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Picture: 123RF/SEMISATCH
Picture: 123RF/SEMISATCH

It only requires a cursory glance at an integrated annual report of a property company to realise just how challenging the operating conditions have been over the past few years for anyone involved in the property sector. But will the wider embrace of proptech (property technology) — and even artificial intelligence (AI) — become a saving grace? 

Proptech is information technology that helps individuals and companies research, buy, sell and manage real estate. Similar to the way fintech focuses on the use of technology in finance, proptech uses digital innovation to address the needs of the property industry.

In SA property owners and landlords have had to contend with a deluge of challenges ranging from riots and load-shedding to poor service delivery and unjustified municipal rate hikes. Added to high inflation and rising interest rates, you would be forgiven for finding it difficult to identify where the opportunities lie.

Yet among all these challenges a leading and positive indicator for growth in the sector is the emergence and adoption of proptech. It has the potential to be the great deflationary force while costs associated with property development and ownership are acutely affected by inflationary pressure. 

Profound effect

The constant innovation and adoption of technology across all spheres has caused greater productivity, increased efficiencies and reduced unit costs. The advent of smartphones shows how in two decades more than two dozen separate instruments have been combined into a single device with the computing power several orders of magnitude higher than the average computer at the turn of the century. 

The application of proptech, and increasingly AI, could have a similarly profound effect on the following markets:

  • In the residential and student accommodation rental sphere tenant acquisition and retention are some of the highest costs of doing business. But now online marketplaces, tenant engagement and loyalty platforms, rent payment and collection services and maintenance solutions are now all on software platforms, thereby reducing costs.

  • In the retail environment, such as shopping centres, understanding the trading and consumer behaviour patterns for different shopping malls and centres has been enabled through enhanced analytics products. This has allowed landlords to improve their tenant offering and tenants to differentiate their customer experience and respond to the specific needs and preferences of their customer base, thereby increasing sales. 
  • Financial services providers such as banks and insurers are also looking to find ways to use these solutions to improve their ability to service clients. With better information and real time analytics, they are able to analyse opportunities on a more granular basis and make better-informed decisions about risk underwriting in providing goods and services such as property insurance and commercial property-backed finance.

The environment will benefit too. An exciting and increasingly important area of growth and innovation pertains to energy and water solutions aimed at reducing the environmental impact and improving the sustainability footprint of a building throughout its life cycle.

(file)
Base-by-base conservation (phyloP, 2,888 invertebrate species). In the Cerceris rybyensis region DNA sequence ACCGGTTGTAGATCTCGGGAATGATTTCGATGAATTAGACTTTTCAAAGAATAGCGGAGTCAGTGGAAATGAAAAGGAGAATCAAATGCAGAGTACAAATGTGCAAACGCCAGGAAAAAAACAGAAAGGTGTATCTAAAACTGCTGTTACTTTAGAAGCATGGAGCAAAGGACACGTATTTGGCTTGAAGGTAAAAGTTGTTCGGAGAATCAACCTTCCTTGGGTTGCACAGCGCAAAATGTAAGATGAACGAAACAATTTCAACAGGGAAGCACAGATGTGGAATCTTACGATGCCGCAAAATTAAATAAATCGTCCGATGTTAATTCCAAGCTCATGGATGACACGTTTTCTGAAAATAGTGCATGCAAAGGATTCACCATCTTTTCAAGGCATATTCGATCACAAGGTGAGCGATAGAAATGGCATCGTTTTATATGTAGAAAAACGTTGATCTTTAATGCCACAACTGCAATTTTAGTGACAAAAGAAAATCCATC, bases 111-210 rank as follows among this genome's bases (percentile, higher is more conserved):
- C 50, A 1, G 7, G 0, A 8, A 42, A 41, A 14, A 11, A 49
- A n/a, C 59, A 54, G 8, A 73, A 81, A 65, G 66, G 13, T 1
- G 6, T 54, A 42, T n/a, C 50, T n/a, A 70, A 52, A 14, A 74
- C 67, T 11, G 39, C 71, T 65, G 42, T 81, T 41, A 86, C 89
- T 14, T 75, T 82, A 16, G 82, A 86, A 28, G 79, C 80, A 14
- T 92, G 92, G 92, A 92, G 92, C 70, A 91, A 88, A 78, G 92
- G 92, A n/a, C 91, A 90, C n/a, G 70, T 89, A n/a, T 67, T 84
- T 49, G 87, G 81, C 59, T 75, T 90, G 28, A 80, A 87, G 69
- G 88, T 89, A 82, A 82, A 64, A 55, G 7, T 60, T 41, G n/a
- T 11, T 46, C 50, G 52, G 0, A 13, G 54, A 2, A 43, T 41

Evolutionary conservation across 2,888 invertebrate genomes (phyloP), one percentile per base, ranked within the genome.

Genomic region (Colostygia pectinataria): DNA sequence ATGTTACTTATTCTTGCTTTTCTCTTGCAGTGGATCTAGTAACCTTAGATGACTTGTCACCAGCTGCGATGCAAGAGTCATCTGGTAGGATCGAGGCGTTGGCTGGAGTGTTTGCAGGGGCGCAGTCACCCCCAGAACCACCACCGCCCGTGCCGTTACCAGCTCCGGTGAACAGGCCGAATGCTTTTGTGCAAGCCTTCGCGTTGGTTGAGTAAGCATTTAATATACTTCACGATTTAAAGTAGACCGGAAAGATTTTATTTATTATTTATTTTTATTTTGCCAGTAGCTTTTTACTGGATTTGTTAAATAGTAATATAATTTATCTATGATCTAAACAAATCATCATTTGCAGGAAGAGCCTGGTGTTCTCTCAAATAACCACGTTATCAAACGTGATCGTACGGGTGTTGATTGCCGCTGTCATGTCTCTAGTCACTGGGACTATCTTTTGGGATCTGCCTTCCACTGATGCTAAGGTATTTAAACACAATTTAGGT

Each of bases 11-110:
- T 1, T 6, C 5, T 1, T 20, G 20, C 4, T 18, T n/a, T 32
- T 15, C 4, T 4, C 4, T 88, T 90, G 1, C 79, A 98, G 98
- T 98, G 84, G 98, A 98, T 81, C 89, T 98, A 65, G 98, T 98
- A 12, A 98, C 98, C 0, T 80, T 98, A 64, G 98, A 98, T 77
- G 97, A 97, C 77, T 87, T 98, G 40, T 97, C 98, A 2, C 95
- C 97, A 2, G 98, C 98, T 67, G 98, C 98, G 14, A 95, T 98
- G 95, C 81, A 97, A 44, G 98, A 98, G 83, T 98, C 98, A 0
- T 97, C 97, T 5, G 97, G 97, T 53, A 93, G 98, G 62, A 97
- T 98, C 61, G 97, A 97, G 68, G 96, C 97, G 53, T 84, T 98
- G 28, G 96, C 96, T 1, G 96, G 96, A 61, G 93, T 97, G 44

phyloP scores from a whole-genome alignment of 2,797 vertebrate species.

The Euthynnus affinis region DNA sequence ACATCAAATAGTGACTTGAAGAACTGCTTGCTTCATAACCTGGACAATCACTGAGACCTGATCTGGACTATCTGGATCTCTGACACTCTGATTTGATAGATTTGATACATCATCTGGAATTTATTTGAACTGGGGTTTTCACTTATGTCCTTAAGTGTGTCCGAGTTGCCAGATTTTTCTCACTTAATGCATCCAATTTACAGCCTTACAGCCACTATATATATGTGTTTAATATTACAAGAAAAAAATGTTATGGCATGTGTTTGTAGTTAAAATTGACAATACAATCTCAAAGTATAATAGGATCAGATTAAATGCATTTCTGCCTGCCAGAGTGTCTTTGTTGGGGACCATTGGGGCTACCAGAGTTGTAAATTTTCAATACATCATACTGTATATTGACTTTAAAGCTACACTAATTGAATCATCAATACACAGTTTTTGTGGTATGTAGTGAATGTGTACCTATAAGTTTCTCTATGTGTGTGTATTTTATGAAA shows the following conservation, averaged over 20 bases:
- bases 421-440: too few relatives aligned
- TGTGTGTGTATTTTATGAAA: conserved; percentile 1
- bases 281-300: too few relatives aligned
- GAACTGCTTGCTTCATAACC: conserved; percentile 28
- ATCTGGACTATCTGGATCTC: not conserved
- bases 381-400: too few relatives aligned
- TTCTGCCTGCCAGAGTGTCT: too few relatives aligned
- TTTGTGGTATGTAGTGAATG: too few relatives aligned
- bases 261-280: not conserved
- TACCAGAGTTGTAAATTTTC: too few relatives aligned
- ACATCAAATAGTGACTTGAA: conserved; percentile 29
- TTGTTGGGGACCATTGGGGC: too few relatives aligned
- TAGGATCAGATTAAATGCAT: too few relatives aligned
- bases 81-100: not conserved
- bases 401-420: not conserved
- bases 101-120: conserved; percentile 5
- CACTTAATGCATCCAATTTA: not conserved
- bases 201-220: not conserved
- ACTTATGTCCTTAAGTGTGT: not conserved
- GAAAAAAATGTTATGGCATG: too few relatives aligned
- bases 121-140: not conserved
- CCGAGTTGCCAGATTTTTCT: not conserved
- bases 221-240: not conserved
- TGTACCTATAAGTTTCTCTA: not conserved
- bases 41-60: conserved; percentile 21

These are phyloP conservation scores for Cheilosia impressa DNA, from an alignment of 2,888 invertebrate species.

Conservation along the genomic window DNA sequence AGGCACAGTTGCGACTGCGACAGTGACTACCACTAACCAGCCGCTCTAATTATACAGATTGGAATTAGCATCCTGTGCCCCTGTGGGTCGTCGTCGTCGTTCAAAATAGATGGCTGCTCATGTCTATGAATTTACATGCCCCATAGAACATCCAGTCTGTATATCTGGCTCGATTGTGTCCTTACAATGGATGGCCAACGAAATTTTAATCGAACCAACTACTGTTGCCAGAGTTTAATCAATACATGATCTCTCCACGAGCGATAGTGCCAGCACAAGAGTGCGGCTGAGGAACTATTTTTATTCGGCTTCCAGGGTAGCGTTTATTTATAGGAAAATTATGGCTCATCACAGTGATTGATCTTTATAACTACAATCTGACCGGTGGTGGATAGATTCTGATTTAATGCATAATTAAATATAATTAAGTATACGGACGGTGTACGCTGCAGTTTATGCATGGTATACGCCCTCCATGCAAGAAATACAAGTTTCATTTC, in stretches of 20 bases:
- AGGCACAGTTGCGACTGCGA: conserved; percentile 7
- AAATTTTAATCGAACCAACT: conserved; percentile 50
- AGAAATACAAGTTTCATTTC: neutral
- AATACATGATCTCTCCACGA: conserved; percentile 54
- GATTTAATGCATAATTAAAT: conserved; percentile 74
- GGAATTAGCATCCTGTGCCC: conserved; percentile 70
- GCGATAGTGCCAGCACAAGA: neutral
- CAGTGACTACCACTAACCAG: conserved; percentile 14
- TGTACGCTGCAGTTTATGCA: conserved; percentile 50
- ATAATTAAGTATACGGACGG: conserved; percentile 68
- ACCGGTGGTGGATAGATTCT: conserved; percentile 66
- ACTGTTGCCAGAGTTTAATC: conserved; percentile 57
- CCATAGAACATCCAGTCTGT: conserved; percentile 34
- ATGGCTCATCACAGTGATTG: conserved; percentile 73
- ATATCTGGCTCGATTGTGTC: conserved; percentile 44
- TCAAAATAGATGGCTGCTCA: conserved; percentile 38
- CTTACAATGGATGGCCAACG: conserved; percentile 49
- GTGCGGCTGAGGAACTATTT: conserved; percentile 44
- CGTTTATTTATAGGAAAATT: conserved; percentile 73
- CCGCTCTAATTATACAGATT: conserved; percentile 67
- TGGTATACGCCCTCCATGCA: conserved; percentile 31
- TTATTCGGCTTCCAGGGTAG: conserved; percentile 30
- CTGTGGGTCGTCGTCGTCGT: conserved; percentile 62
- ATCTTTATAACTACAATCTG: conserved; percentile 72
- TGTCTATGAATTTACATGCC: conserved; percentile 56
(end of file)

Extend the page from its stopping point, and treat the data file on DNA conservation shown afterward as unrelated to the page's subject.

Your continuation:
The real estate sector is one of the largest consumers of electricity and water, and in a country such as SA where infrastructure is fragile and wastage and leakage is common, it can lead to a significant cost to landlords if not measured, detected and repaired timeously. 

A number of new companies focus on providing AI-powered solutions trained to monitor and detect electricity and water consumption patterns. Combating spurious billing practices using technology is putting property owners back in control of major cost line items.

Merely exist

Within the next decade property will inevitably and increasingly be defined by the rise of the smart building — with foundations in the physical world and operations enhanced by the digital world. A smart building is characterised by its ability to operate sustainably, efficiently and safely by combining the very best of the material and virtual for a superior user experience at a reduced economic and environmental cost.

The fundamentals of sound property investment remain the same, and the location, design, specification and tenant-centric approach to the property management process will always be key. But the differentiator between investors who succeed and those who merely exist will be determined by how they adopt and integrate proptech into their businesses. 

Those who embrace proptech as a core part of their business model will be able to achieve greater efficiency, profitability and customer satisfaction. Those who do not, risk forgoing distinctive competitive advantage. This view is shared by some of SA’s largest and most influential property owners. In the recently published SA Property Owners Association proptech report it was noted that 80% of survey respondents agreed that traditional real estate organisations should engage with proptech to adapt to the changing global environment and 75% agree that it will have a significant effect on their businesses within the next three years.

• Khan is transactor in the real estate investment banking team at RMB.

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